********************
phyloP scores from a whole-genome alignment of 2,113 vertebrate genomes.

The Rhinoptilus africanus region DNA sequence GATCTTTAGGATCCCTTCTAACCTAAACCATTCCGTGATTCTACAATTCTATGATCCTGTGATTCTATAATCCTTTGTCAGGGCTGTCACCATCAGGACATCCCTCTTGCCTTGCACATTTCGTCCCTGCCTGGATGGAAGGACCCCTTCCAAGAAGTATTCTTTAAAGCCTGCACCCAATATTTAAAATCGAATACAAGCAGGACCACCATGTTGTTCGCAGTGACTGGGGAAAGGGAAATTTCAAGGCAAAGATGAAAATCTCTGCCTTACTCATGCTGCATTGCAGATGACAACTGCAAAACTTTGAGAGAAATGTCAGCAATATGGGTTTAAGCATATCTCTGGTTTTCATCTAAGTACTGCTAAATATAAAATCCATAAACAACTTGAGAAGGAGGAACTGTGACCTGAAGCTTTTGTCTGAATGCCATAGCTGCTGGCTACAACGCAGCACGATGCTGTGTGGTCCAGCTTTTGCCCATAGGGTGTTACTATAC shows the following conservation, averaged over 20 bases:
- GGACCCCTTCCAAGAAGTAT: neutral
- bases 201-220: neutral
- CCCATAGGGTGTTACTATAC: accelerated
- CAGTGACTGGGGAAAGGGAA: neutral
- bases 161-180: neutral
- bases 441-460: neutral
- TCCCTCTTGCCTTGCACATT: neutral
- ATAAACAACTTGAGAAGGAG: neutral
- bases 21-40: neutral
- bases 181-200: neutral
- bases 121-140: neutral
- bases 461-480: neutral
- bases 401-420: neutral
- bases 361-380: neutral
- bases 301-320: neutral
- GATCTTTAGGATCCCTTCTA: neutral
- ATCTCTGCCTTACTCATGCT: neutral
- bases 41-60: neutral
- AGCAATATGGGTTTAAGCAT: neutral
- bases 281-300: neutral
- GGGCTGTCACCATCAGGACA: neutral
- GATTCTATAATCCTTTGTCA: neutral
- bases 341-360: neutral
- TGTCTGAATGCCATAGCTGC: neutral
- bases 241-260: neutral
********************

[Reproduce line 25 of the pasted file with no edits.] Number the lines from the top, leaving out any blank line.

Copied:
- bases 341-360: neutral